FULLERTON — A bit faded but clearly marked, the gang graffiti on the sidewalk is a distinguishing neighborhood scar. Scattered beer bottles and bar-covered windows also mar the 2300 block of Baker Avenue.
At first glance, the neighborhood evokes an eerie atmosphere--one plagued with gangs, crime and fear. But upon closer inspection, the 16 apartment complexes that line the street tell a different story.
The nearly identical one-story buildings sport patches of fresh paint that hide traces of graffiti that once dominated the scene. Violence and crime also seem to have subsided in recent months, police say.
"Things are very tranquil and quiet these days," said Juan Hernandez, who has lived in the neighborhood for the past two years. "I don't hear gunshots any more and there isn't as much graffiti as there used to be."
Robert Acosta, 31, a lifelong Baker Avenue resident, added: "Retired people could live here now. I remember a few years ago when things were really bad. Rival gang members would jump on the roofs, fight and shoot at each other, and people were afraid to sit outside on the porch. It's a lot more peaceful now, the best it's ever been."
Still, city officials and residents agree there's more work to be done. Officials even are considering changing the block's name to discourage the local gang from claiming the cul-de-sac as its territory.
The whole of Baker Street, which stretches from southwest Fullerton to the downtown, has long been one of the most crime-ridden areas in the city. Police have reported everything from burglaries, drug deals and vandalism to shootings and the fatal stabbing of a 16-year-old Perris boy two years ago in front of a home near the neighborhood.
Soon after the stabbing, the City Council approved a revitalization plan for the street in an effort to combat crime, cite landlords whose buildings violated city codes and address other neighborhood issues.
Several initiatives were launched in April, 1996. A four-member police team keeps close watch on the area. Convicted gang members from the neighborhood are prohibited from associating with other known gangsters.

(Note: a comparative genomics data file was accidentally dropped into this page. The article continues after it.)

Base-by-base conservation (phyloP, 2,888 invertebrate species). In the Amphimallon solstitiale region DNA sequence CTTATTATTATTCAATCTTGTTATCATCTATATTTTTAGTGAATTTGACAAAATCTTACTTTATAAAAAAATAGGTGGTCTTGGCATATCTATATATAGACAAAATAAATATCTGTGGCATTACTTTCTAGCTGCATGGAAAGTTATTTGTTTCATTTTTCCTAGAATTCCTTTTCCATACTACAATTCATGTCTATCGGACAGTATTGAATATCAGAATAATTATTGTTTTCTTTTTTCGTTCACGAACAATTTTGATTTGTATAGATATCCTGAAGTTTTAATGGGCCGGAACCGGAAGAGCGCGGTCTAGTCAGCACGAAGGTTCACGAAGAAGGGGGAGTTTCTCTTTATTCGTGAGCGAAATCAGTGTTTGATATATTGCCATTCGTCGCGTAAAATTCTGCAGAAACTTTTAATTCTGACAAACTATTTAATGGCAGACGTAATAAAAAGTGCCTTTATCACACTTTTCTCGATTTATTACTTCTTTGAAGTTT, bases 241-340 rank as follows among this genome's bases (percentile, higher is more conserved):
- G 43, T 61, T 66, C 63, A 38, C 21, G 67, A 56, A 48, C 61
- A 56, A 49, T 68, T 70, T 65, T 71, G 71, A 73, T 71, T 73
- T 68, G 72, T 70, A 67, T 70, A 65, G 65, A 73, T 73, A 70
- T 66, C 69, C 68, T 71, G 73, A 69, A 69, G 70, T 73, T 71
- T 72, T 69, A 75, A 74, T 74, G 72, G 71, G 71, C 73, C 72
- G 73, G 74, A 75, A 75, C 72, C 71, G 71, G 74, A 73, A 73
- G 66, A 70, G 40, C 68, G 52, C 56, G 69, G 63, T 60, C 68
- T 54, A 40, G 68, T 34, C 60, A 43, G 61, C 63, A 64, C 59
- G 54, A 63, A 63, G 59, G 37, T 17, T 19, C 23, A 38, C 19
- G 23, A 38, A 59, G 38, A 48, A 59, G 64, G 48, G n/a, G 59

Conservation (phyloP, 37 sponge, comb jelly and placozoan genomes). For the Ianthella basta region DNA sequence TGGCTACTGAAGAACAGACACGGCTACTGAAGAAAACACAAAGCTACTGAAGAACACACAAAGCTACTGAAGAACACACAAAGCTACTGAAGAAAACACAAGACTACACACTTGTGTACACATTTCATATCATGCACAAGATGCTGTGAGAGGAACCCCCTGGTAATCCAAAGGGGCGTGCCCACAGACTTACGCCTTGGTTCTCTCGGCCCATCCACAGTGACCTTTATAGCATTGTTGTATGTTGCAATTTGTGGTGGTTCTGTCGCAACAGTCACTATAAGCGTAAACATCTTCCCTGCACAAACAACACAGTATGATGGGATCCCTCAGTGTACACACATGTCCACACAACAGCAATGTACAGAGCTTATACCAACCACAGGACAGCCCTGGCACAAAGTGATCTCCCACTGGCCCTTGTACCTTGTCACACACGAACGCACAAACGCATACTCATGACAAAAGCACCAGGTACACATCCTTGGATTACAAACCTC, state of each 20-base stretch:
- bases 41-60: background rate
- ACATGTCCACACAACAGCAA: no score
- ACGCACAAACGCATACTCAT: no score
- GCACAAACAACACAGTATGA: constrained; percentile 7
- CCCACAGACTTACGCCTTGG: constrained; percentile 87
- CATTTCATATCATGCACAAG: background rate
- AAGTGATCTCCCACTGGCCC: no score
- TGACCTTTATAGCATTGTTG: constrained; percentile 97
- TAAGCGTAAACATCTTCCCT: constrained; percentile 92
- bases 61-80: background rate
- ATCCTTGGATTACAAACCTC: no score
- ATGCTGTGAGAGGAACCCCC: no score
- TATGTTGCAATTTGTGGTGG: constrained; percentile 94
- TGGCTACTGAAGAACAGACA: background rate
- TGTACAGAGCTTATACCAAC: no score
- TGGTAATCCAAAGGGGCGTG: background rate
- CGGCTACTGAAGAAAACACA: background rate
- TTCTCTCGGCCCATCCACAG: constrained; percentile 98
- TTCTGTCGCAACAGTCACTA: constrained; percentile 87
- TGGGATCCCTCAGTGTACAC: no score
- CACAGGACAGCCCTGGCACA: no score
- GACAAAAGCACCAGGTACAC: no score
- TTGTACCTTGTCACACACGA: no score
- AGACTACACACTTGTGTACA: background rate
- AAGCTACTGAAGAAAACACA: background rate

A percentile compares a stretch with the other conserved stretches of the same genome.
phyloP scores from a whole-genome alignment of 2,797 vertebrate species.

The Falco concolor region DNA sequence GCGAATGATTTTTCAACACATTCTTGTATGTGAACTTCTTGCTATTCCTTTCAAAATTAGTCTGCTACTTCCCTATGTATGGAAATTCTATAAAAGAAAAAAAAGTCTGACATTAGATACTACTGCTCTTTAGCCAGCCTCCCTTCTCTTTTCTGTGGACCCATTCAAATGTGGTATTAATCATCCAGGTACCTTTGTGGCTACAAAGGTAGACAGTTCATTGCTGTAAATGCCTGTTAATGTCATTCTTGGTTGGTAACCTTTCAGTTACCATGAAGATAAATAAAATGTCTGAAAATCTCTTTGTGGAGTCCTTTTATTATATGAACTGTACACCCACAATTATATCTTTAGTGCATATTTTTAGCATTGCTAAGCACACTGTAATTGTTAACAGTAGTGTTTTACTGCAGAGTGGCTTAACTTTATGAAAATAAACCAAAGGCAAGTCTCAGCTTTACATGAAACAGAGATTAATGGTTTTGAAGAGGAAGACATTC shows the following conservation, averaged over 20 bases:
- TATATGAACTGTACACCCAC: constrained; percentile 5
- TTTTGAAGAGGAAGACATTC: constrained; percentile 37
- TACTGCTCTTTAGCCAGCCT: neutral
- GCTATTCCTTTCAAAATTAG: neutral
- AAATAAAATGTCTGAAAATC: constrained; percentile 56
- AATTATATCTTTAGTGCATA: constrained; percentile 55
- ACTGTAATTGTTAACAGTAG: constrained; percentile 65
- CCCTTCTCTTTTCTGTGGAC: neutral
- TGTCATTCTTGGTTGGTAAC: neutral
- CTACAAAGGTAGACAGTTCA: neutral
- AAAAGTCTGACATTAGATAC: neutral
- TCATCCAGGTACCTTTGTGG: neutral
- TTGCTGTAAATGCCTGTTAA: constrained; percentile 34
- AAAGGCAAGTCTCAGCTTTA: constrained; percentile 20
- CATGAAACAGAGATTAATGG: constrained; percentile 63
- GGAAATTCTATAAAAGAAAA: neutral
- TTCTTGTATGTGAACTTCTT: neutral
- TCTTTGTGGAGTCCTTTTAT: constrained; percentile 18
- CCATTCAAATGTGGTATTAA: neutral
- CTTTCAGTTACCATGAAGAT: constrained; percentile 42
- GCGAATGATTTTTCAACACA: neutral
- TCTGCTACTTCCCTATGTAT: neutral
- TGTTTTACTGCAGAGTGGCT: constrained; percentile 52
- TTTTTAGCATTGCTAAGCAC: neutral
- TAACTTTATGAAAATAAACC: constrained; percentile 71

And code enforcement officers regularly inspect rental housing on the block, prompting landlords to clean up and maintain their dwellings. Property owners have been given low-interest city loans as incentives to make improvements on their buildings.
"The appearance of the neighborhood has improved," Police Capt. Ron Rowell said.
Renaming the avenue is the last part of the revitalization plan, he said.
Last week, police proposed Pansy Circle as the new name. Police Chief Patrick E. McKinley said the it would take away the "macho" image of the area and possibly deflate the ego of the gang that draws its name and territory from the western edge of the street.
The City Council rejected the name, citing concerns that the word might offend some people, since "pansy" is a pejorative sometimes used to describe an effeminate youth or gay man.
But council members agreed to consider another flower name to rechristen Baker Avenue. A list of 24 names is being delivered today to council members who are expected to make a decision Tuesday.
Residents of the block are split on whether the street needs a new name.
Anna Jardon, a 28-year-old resident, said she believes naming the street after a flower might humiliate the gang members and keep them out of the neighborhood.
Other residents said a name change won't make a difference.
"All it's going to do is cause problems," said Raul Morales, a 23-year-old self-proclaimed Baker Street gang member. "We're not going to change our name."
Rather than spend money on new street signs, lifelong resident Phou Vongsith, 20, said, the city ought to erect a neighborhood community center where youngsters could participate in recreational activities. "They wouldn't be joining gangs if they had something to do after school," she said.
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NEIGHBORHOODS / Baker Avenue
Bounded by: Gilbert Street on the east, Peckham Street on the west, Orangethorpe Avenue on the north, Roberta Avenue on the south
Population: Sixteen fourplexes are on the cul-de-sac.
Hot topic: Whether renaming the 2300 block of the avenue after a flower will help curb gang activity